Tomorrow is going to be the second session of the game that my friends and I have begun to refer to as "Cal & D." It all started back at Christmas time when our friend asked if we'd be interested in playing a "one-shot." That's always an interesting question because over the past few years, we've come to learn that "one-shot" really means one of two things:
1) An all-day game during which we drink beer, followed by wine, eat some really tasty food, chat about our lives, families, and work, and then get down to the business of playing through a published adventure, but never come close to finishing because we spent so much time drinking, talking, and eating. In this scenario, we never revisit the adventure. I like to call this a "half-shot" although really it would more properly be called a "one-twelfth shot" or so, that's that's usually how far we get.
2) An all-day game during which we drink beer, followed by wine, eat some really tasty food, chat about our lives, families, and work, and then get down to business of playing through a published adventure, but never come close to finishing because we spent so much time drinking, talking, and eating. Then we promise to get together "one more time" to "finish" the adventure, but that stretches into a third, fourth, and even fifth session as we try to focus on playing versus just hanging out. My friend Cal has dubbed this the "72-shot."
Both are, obviously, a lot of fun. I really like the idea of the one-shot (or whatever you want to call it) because it's very freeing, as both a DM and as a player. As a DM, you don't have to worry as much about big huge campaign arcs or being prepared to develop large sections of a campaign world, because the entire gaming experience is based on just that one adventure. As a player, it's often a chance to play a character type that you'd like to try for just a few sessions but not one that you'd like to commit to in a long term campaign. And for both, it's just a chance to have some fun and do things differently than you might in a more "serious" campaign.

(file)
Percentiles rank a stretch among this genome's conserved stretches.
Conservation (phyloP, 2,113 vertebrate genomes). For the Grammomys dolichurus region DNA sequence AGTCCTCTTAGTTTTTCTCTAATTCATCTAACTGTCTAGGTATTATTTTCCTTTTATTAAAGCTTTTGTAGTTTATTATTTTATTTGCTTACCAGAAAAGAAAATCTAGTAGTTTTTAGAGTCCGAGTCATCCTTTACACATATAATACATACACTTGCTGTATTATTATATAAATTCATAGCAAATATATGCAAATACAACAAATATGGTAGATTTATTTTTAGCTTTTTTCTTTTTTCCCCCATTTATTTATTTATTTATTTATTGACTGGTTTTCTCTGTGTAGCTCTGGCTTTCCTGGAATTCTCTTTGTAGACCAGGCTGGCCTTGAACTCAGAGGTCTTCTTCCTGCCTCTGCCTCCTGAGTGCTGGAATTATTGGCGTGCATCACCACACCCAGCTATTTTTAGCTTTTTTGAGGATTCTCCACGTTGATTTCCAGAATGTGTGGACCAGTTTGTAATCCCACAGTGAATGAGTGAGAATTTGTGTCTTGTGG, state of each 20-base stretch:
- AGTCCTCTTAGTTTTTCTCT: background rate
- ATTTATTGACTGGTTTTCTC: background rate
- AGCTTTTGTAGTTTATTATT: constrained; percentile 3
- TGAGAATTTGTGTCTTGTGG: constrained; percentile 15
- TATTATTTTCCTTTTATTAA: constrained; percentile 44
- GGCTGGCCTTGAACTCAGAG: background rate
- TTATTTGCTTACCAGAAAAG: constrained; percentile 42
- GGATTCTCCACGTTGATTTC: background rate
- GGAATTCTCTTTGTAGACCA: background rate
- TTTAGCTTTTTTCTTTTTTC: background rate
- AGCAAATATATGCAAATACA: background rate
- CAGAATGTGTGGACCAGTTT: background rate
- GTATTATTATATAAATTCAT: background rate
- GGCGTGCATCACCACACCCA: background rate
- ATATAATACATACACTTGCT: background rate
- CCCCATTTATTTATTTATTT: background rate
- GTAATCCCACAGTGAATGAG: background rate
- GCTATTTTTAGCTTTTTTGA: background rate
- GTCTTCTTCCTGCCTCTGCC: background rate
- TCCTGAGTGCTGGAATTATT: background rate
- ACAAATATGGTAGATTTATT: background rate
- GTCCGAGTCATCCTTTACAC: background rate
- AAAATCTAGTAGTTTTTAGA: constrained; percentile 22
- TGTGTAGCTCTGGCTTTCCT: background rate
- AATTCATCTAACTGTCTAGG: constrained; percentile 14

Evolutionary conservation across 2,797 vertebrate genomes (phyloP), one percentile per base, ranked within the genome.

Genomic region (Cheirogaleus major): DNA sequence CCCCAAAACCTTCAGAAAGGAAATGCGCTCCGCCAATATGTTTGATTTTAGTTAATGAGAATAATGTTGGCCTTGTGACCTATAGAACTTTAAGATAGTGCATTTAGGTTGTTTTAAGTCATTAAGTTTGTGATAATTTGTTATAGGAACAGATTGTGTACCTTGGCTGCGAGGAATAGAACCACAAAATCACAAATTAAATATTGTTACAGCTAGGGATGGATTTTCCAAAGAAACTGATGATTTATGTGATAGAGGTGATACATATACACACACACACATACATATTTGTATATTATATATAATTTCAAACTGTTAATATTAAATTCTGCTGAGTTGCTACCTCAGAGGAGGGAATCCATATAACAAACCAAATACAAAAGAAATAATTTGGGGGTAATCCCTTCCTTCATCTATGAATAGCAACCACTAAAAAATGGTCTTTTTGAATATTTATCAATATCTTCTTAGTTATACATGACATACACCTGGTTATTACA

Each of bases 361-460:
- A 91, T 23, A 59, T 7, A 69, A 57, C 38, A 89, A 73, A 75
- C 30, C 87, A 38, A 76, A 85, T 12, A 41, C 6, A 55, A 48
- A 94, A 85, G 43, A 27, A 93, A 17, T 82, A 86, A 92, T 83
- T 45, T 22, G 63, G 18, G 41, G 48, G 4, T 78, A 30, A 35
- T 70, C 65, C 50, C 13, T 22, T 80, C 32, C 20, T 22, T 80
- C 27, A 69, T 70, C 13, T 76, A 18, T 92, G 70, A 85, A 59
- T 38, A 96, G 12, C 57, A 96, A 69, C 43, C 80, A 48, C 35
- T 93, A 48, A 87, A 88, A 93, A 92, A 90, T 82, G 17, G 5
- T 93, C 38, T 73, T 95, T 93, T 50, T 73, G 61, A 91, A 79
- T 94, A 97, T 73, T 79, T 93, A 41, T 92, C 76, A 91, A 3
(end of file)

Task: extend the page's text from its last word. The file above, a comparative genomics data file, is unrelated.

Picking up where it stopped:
That's one of the things that I like about Cal & D. Cal is doing a sort of mash-up of systems, combining elements of Pathfinder (with Trailblazer), D&D 4th Edition, and Savage Worlds. As a DM, I pretty much stick to Pathfinder (although I am also running a 1st Edition AD&D one-shot), so it's fun to get exposed to some of the rules of these other systems, particularly Savage Worlds with which I am completely unfamiliar.
Another thing that's fun is that Cal is kind of modifying the rules as we go along to find out what works best. After the last session, he sent an email out to the players asking us what worked and what didn't and for our suggestions. What followed was a three week long email GeekFest discussing what we loved and hated about all of the systems we've played over the years. We even got into discussing some really dark stuff like Rolemaster, and (shudder) the hand-to-hand combat system from Top Secret. It was a ton of fun.
I highly recommend playing some one-shots now and then. They're great for getting that "gaming spark" back, and you might just discover a new system or at least a few new rules that you want to adopt for your main game.
What kinds of experiences have you had playing one-shots over the years?